International student enrollments are dropping at college campuses across the United States, with some critics placing the blame on President Donald Trump.
According to POLITICO, the U.S. remains the top destination in the world for international students. But enrollments have dropped across the board, cementing a trend that began in 2016. An Open Doors report on educational exchanges says foreign student enrollment dropped by 7 percent in 2017 versus 3 percent the academic year before.
The authors of the report—which is sponsored in part by the State Department—discredited the role of politics. Instead, Open Doors suggests that universities elsewhere are putting up fierce competition.
“We’re not hearing that students feel they can’t come here,” said Allan Goodman, CEO of Open Doors’ International Educational Exchange. “We’re hearing that they have choices. We’re hearing that there’s competition from other countries.”
State Department officials are quick to point out that the enrolment slump began in 2015-16, long before Donald Trump was considered a serious contender for the White House.
“I think the decline of international student enrollments unfortunately is part of a trend that has a range of factors on it,” Carolina Casagrande, deputy assistant secretary for academic programs at the State Department Bureau of Educational and Cultural Affairs, said.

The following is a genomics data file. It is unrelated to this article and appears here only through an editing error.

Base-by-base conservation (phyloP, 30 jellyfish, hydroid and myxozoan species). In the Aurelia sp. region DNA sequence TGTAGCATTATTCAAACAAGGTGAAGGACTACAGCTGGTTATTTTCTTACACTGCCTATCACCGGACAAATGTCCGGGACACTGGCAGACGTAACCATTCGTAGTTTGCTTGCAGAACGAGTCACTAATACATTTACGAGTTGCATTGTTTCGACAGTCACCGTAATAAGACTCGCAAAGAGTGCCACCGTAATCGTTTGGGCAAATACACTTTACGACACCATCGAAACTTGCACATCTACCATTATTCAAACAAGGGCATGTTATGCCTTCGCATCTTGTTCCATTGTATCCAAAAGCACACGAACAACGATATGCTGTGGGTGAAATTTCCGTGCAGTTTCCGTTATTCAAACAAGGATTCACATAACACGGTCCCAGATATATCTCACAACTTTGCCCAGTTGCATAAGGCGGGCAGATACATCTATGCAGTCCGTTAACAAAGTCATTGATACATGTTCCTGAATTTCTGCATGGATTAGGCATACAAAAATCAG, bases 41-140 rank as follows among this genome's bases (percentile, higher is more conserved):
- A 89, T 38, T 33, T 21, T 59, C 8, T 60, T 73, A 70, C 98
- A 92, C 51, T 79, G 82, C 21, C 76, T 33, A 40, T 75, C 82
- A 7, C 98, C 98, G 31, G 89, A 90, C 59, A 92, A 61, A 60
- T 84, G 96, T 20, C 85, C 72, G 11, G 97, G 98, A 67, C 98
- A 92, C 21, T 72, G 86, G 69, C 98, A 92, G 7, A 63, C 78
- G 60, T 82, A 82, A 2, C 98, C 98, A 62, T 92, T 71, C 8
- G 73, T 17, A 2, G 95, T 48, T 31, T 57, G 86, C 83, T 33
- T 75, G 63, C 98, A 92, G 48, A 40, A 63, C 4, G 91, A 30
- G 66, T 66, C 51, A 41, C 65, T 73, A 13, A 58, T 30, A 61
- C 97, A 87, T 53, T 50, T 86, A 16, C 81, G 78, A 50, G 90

But Casagrande and Goodman’s explanations are at odds with others. POLITICO reports that ‘American colleges have largely blamed Trump because foreign competitors use the president’s anti-immigration rhetoric to aggressively recruit international students and faculty who would have typically come to the United States for their higher education.’
Colleges in Canada, China, New Zealand, Japan and Spain have all seen an uptick in international enrollments as the United States’ foreign student contingent diminishes.
Phil Honeywood—CEO of the International Education Association in Australia—told POLITICO that “We don’t actually need to be negative about the American academy, as President Trump is doing more damage to ‘brand America’ on his own than any competitor country ever could.”
NAFSA: Association of International Educators also urged the United States and Congress to reconsider its policies toward international students and the world abroad.
“The United States is in an intense competition for global talent, and the unwelcoming rhetoric and policies at the highest echelons of government are reverberating and inadvertently encouraging student [sic] and scholars to study elsewhere. We urge Congress to exercise thoughtful oversight and enact welcoming, inclusive policies that will allow our international ties to flourish,” NAFSA Executive Director and CEO Esther Brimmer said.
The lag in recruitment is felt most by public universities without the prestige of names like Harvard and or Berkeley.
“There are institutions in the Midwest that are facing a much sharper decline—and a big effect of this Trump effect, you might say—but then on the other side there are institutions in California, New York and Massachusetts, and if they are higher in the Carnegie classification, which means that are highly ranked, they are not seeing any effect,” said Rahul Choudha, executive vice president of global engagement and research at StudyPortals.